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Scientists Identify Mechanism That May Explain Why Males Have a Higher Risk for Neurodevelopmental Disorders

July 11, 2018

Tracy Bale, PhD

New Research Unravels Potential Genetic Mechanism Behind This Disparity

Researchers have recently begun to realize that biological sex plays a key role in disease risk. Sex differences play a role in hypertension, diabetes, arthritis – and in many neurological and psychiatric disorders. Depression and anxiety affect females more, while neurodevelopmental disorders, including autism spectrum disorders, early onset schizophrenia, and attention deficit hyperactivity, affect more males. Males are also more sensitive to issues during pregnancy, such as maternal stress, maternal infection and exposure to drugs.

To better understand the mechanisms driving this disparity, Tracy Bale, PhD, a professor in the University of Maryland School of Medicine (UMSOM) department of pharmacology and director of the UMSOM Center for Epigenetic Research in Child Health and Brain Development, along with several colleagues, focused on a molecule that plays a key role in placental health. In a study of mice, they found that the molecule works by establishing sex-specific patterns of genetic expression.

The study was published last week in the journal Nature Communications.

The molecule, which is called O-linked N-acetylglucosamine transferase (OGT), seems to work through an epigenetic modification, H3K27me3, which broadly controls the process by which DNA is translated into the molecules that eventually become enzymes and proteins. Epigenetics is the study of changes in how genes are expressed. Dr. Bale showed that in the female placenta, this modification can protect the mother from the effects of stress. This indicates at least one molecular pathway that allows females to be more resilient to maternal stress than males.

“This pathway could help explain why we see this profound neurodevelopmental difference in humans,” said Dr. Bale. “OGT and H3K27me3 in the placenta are crucial to a lot of protein encoding that occurs during pregnancy, and so this process has a lot of downstream effects. The OGT gene is on the X chromosome, and seems to provide a level of protection for the female fetus to perturbations in the maternal environment.”

Dr. Bale has focused much of her research on the links between stress and subsequent risk for neurodevelopmental disorders, including autism and schizophrenia in offspring. Her previous work on the placenta has found novel sex differences that may predict increased prenatal risk for disease in males.

She has previously found that, in mice, a father’s stress can affect the brain development of offspring. This stress can alter the father’s sperm, which can then alter the brain development of the child. Dr. Bale has also found that male mice experiencing chronic mild stress have offspring with a reduced hormonal response to stress; this response has been linked to some neuropsychiatric disorders, including PTSD. This suggests that even mild environmental challenges can have a significant effect on the health of offspring.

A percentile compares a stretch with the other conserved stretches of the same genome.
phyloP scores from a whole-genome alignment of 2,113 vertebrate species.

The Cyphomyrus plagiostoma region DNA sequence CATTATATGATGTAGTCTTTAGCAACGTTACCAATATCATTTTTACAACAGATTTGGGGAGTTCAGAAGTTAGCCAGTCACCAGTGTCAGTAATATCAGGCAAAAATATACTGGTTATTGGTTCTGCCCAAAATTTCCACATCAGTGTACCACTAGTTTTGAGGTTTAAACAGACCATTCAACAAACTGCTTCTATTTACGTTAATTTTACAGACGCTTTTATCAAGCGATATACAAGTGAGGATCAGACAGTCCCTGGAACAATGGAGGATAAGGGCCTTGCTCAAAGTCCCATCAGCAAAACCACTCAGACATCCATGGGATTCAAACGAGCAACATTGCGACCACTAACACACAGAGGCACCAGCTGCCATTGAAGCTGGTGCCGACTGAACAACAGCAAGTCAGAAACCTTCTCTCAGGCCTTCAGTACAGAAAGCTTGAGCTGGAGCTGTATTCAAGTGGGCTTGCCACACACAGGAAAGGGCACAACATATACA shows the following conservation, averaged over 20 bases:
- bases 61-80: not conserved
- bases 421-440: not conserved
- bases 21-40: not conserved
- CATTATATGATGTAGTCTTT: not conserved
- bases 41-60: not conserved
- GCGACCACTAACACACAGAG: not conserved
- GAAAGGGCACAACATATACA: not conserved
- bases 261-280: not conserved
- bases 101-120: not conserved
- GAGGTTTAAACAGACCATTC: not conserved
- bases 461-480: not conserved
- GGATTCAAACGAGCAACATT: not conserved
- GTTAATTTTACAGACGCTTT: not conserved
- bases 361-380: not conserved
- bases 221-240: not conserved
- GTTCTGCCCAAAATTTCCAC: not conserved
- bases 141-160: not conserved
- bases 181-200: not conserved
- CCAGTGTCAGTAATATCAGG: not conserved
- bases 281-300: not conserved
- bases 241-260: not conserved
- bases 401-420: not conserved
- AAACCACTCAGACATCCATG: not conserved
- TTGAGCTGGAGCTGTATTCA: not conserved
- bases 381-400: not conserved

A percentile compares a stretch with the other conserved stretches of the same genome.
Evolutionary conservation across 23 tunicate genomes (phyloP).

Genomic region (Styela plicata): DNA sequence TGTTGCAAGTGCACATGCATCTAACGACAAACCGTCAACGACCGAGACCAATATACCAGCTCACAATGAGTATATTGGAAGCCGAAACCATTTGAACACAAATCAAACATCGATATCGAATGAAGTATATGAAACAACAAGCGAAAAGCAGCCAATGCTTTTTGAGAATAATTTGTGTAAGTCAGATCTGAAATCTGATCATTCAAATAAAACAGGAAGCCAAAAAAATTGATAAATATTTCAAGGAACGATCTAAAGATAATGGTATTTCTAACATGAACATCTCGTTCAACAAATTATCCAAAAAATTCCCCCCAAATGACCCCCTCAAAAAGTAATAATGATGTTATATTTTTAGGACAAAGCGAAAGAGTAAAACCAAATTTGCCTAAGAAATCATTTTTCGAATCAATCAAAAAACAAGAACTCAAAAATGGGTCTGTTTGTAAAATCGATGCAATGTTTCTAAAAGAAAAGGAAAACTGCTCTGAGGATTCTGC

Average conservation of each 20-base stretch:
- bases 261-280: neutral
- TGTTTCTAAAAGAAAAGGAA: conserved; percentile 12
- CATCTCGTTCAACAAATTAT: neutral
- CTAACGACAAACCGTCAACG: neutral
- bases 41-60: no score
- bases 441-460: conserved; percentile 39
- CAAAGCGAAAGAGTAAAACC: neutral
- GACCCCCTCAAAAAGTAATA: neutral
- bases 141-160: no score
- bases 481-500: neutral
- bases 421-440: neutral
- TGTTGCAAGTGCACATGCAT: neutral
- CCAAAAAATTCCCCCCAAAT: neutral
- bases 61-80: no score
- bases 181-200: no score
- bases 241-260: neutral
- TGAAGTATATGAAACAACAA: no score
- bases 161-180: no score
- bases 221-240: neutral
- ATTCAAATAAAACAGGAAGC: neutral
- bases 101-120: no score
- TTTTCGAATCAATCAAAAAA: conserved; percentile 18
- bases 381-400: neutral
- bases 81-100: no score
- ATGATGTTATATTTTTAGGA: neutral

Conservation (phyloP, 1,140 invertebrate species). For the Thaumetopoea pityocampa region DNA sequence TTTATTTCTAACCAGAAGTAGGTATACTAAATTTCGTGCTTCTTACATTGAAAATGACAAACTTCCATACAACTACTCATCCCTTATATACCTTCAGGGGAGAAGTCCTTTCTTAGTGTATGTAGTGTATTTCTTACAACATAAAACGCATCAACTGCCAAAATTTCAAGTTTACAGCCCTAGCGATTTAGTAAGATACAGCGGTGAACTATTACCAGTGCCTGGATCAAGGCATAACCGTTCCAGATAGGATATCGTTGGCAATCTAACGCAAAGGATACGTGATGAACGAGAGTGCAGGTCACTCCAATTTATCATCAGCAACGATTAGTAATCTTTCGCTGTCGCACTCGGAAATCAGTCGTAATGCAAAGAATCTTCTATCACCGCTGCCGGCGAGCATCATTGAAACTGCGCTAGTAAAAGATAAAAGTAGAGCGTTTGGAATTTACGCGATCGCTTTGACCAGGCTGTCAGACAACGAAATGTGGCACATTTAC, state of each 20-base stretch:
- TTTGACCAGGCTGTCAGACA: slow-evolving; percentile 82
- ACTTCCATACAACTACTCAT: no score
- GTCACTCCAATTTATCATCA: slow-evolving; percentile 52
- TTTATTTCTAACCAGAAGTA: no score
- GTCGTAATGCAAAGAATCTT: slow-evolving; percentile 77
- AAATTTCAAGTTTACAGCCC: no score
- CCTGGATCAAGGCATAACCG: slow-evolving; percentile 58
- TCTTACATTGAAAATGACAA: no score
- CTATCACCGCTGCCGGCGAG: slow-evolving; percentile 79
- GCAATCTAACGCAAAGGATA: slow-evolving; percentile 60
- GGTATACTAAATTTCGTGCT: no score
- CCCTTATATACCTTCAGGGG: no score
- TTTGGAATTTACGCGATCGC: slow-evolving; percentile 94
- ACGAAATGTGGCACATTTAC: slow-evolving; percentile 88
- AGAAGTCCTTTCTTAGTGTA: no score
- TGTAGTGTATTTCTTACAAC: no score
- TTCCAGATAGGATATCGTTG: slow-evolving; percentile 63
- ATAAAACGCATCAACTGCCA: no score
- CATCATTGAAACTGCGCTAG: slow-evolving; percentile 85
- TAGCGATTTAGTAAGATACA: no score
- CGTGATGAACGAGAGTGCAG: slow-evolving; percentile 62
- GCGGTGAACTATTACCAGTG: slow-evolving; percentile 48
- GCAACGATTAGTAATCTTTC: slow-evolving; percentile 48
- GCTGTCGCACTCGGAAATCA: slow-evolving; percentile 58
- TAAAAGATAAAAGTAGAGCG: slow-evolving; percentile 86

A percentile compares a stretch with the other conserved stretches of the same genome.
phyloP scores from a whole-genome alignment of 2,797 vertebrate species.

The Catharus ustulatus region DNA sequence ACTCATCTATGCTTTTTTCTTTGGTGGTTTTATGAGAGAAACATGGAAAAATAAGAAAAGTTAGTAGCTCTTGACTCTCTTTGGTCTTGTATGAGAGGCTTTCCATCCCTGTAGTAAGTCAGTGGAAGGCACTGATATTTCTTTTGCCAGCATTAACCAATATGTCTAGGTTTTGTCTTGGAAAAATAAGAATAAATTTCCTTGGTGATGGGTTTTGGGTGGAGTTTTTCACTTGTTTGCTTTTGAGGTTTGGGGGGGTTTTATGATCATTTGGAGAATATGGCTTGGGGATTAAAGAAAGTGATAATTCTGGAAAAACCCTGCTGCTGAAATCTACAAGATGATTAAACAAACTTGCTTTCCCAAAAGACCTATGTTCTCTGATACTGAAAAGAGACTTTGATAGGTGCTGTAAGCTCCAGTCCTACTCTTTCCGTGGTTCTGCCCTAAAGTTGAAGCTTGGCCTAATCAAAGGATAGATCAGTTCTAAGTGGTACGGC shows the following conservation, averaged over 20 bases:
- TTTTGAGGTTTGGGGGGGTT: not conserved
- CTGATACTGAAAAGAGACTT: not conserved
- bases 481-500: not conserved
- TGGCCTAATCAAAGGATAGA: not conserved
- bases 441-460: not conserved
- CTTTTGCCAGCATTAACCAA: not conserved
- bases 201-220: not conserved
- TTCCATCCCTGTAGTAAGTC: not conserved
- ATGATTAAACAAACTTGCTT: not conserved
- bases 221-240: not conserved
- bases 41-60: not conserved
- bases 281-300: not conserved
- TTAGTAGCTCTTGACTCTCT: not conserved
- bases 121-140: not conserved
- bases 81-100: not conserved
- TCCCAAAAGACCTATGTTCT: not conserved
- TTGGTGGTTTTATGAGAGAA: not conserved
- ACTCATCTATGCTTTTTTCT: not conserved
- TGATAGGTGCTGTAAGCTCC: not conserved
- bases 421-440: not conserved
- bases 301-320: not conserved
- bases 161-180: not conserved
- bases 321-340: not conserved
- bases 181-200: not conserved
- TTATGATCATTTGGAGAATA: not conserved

“We have long known that stress can play a crucial role in fetal brain development,” said E. Albert Reece, MD, PhD, MBA, Executive Vice President for Medical Affairs at the University of Maryland, Baltimore, and the John Z. and Akiko K. Bowers Distinguished Professor and Dean, University of Maryland School of Medicine. “This new paper helps illuminate the complex ways in which males and females differ in their response to maternal stress.”

About the University of Maryland School of Medicine

Commemorating its 210th Anniversary, the University of Maryland School of Medicine was chartered in 1807 as the first public medical school in the United States. It continues today as one of the fastest growing, top-tier biomedical research enterprises in the world -- with 43 academic departments, centers, institutes, and programs; and a faculty of more than 3,000 physicians, scientists, and allied health professionals, including members of the National Academy of Medicine and the National Academy of Sciences, and a distinguished recipient of the Albert E. Lasker Award in Medical Research. With an operating budget of more than $1 billion, the School of Medicine works closely in partnership with the University of Maryland Medical Center and Medical System to provide research-intensive, academic and clinically-based care for more than 1.2 million patients each year. The School has over 2,500 students, residents, and fellows, and more than $500 million in extramural funding, with most of its academic departments highly ranked among all medical schools in the nation in research funding. As one of the seven professional schools that make up the University of Maryland Baltimore campus, the School of Medicine has a total workforce of nearly 7,000 individuals. The combined School and Medical System (“University of Maryland Medicine”) has an annual budget of nearly $6 billion and an economic impact in excess of $15 billion on the state and local community. The School of Medicine faculty, which ranks as the 8th highest among public medical schools in research productivity, is an innovator in translational medicine, with 600 active patents and 24 start-up companies. The School works locally, nationally, and globally, with research and treatment facilities in 36 countries around the world. Visit medschool.umaryland.edu/

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